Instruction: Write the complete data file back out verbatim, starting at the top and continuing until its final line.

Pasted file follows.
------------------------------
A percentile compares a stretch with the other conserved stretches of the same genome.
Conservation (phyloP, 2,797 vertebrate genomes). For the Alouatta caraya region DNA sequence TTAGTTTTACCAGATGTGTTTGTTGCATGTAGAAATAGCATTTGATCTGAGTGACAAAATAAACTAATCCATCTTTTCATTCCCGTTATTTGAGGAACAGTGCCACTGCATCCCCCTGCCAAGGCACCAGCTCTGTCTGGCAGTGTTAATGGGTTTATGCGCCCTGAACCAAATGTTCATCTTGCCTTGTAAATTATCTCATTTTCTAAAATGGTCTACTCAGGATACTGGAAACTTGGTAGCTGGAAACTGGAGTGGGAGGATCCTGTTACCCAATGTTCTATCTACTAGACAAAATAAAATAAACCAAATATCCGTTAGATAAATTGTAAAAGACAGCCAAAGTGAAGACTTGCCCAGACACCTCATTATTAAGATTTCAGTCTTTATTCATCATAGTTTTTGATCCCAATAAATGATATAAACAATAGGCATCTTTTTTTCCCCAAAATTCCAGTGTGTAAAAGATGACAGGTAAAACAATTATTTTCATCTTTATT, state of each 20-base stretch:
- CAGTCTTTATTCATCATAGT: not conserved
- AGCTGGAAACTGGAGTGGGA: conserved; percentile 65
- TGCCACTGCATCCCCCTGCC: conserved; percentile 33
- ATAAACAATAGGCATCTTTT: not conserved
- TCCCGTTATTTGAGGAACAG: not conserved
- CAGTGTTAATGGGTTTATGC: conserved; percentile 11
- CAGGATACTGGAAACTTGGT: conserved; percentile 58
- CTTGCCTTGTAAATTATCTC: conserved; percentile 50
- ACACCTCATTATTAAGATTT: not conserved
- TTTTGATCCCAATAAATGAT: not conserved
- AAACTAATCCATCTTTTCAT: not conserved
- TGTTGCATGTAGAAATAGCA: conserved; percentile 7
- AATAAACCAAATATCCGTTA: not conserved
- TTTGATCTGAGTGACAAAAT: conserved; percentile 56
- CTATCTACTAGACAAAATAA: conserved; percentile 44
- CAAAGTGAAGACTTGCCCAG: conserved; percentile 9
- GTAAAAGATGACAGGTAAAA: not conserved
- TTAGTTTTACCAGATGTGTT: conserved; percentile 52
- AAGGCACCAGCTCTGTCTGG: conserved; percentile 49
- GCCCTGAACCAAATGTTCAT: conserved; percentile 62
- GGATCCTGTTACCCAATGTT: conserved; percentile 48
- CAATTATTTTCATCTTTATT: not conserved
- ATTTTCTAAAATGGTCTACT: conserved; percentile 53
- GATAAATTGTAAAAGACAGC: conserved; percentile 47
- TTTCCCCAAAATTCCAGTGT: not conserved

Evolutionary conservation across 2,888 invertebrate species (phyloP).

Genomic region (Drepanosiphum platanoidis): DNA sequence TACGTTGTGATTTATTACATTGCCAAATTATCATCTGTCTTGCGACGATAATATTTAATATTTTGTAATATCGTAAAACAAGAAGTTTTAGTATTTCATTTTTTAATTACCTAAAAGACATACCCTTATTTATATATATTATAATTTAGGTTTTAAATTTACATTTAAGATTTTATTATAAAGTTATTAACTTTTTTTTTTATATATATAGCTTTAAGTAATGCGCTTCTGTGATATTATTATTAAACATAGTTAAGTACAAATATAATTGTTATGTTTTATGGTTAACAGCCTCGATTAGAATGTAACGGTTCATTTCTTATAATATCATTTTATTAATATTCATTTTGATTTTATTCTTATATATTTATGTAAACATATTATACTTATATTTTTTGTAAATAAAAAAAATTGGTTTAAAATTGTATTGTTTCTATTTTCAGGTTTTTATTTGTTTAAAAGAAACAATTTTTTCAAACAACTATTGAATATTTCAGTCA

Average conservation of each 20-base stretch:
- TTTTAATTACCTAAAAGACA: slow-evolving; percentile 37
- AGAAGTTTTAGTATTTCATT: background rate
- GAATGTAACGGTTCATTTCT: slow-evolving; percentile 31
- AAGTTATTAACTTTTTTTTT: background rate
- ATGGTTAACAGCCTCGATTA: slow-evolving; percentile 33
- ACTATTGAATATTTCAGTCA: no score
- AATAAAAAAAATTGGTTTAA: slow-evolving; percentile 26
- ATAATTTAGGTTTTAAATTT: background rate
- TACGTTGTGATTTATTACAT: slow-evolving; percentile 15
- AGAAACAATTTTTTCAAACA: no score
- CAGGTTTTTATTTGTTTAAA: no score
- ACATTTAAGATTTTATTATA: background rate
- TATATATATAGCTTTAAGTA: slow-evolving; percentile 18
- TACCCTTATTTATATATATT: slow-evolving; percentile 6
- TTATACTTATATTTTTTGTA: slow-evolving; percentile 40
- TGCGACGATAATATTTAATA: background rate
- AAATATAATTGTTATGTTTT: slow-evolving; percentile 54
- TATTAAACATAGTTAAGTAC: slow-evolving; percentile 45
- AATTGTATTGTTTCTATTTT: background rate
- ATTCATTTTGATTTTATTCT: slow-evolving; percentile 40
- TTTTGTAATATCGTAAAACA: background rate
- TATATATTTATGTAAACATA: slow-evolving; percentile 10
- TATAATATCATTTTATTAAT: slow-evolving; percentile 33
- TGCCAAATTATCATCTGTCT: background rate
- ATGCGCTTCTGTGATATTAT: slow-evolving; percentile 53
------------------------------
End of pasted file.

A percentile compares a stretch with the other conserved stretches of the same genome.
Conservation (phyloP, 2,797 vertebrate genomes). For the Alouatta caraya region DNA sequence TTAGTTTTACCAGATGTGTTTGTTGCATGTAGAAATAGCATTTGATCTGAGTGACAAAATAAACTAATCCATCTTTTCATTCCCGTTATTTGAGGAACAGTGCCACTGCATCCCCCTGCCAAGGCACCAGCTCTGTCTGGCAGTGTTAATGGGTTTATGCGCCCTGAACCAAATGTTCATCTTGCCTTGTAAATTATCTCATTTTCTAAAATGGTCTACTCAGGATACTGGAAACTTGGTAGCTGGAAACTGGAGTGGGAGGATCCTGTTACCCAATGTTCTATCTACTAGACAAAATAAAATAAACCAAATATCCGTTAGATAAATTGTAAAAGACAGCCAAAGTGAAGACTTGCCCAGACACCTCATTATTAAGATTTCAGTCTTTATTCATCATAGTTTTTGATCCCAATAAATGATATAAACAATAGGCATCTTTTTTTCCCCAAAATTCCAGTGTGTAAAAGATGACAGGTAAAACAATTATTTTCATCTTTATT, state of each 20-base stretch:
- CAGTCTTTATTCATCATAGT: not conserved
- AGCTGGAAACTGGAGTGGGA: conserved; percentile 65
- TGCCACTGCATCCCCCTGCC: conserved; percentile 33
- ATAAACAATAGGCATCTTTT: not conserved
- TCCCGTTATTTGAGGAACAG: not conserved
- CAGTGTTAATGGGTTTATGC: conserved; percentile 11
- CAGGATACTGGAAACTTGGT: conserved; percentile 58
- CTTGCCTTGTAAATTATCTC: conserved; percentile 50
- ACACCTCATTATTAAGATTT: not conserved
- TTTTGATCCCAATAAATGAT: not conserved
- AAACTAATCCATCTTTTCAT: not conserved
- TGTTGCATGTAGAAATAGCA: conserved; percentile 7
- AATAAACCAAATATCCGTTA: not conserved
- TTTGATCTGAGTGACAAAAT: conserved; percentile 56
- CTATCTACTAGACAAAATAA: conserved; percentile 44
- CAAAGTGAAGACTTGCCCAG: conserved; percentile 9
- GTAAAAGATGACAGGTAAAA: not conserved
- TTAGTTTTACCAGATGTGTT: conserved; percentile 52
- AAGGCACCAGCTCTGTCTGG: conserved; percentile 49
- GCCCTGAACCAAATGTTCAT: conserved; percentile 62
- GGATCCTGTTACCCAATGTT: conserved; percentile 48
- CAATTATTTTCATCTTTATT: not conserved
- ATTTTCTAAAATGGTCTACT: conserved; percentile 53
- GATAAATTGTAAAAGACAGC: conserved; percentile 47
- TTTCCCCAAAATTCCAGTGT: not conserved

Evolutionary conservation across 2,888 invertebrate species (phyloP).

Genomic region (Drepanosiphum platanoidis): DNA sequence TACGTTGTGATTTATTACATTGCCAAATTATCATCTGTCTTGCGACGATAATATTTAATATTTTGTAATATCGTAAAACAAGAAGTTTTAGTATTTCATTTTTTAATTACCTAAAAGACATACCCTTATTTATATATATTATAATTTAGGTTTTAAATTTACATTTAAGATTTTATTATAAAGTTATTAACTTTTTTTTTTATATATATAGCTTTAAGTAATGCGCTTCTGTGATATTATTATTAAACATAGTTAAGTACAAATATAATTGTTATGTTTTATGGTTAACAGCCTCGATTAGAATGTAACGGTTCATTTCTTATAATATCATTTTATTAATATTCATTTTGATTTTATTCTTATATATTTATGTAAACATATTATACTTATATTTTTTGTAAATAAAAAAAATTGGTTTAAAATTGTATTGTTTCTATTTTCAGGTTTTTATTTGTTTAAAAGAAACAATTTTTTCAAACAACTATTGAATATTTCAGTCA

Average conservation of each 20-base stretch:
- TTTTAATTACCTAAAAGACA: slow-evolving; percentile 37
- AGAAGTTTTAGTATTTCATT: background rate
- GAATGTAACGGTTCATTTCT: slow-evolving; percentile 31
- AAGTTATTAACTTTTTTTTT: background rate
- ATGGTTAACAGCCTCGATTA: slow-evolving; percentile 33
- ACTATTGAATATTTCAGTCA: no score
- AATAAAAAAAATTGGTTTAA: slow-evolving; percentile 26
- ATAATTTAGGTTTTAAATTT: background rate
- TACGTTGTGATTTATTACAT: slow-evolving; percentile 15
- AGAAACAATTTTTTCAAACA: no score
- CAGGTTTTTATTTGTTTAAA: no score
- ACATTTAAGATTTTATTATA: background rate
- TATATATATAGCTTTAAGTA: slow-evolving; percentile 18
- TACCCTTATTTATATATATT: slow-evolving; percentile 6
- TTATACTTATATTTTTTGTA: slow-evolving; percentile 40
- TGCGACGATAATATTTAATA: background rate
- AAATATAATTGTTATGTTTT: slow-evolving; percentile 54
- TATTAAACATAGTTAAGTAC: slow-evolving; percentile 45
- AATTGTATTGTTTCTATTTT: background rate
- ATTCATTTTGATTTTATTCT: slow-evolving; percentile 40
- TTTTGTAATATCGTAAAACA: background rate
- TATATATTTATGTAAACATA: slow-evolving; percentile 10
- TATAATATCATTTTATTAAT: slow-evolving; percentile 33
- TGCCAAATTATCATCTGTCT: background rate
- ATGCGCTTCTGTGATATTAT: slow-evolving; percentile 53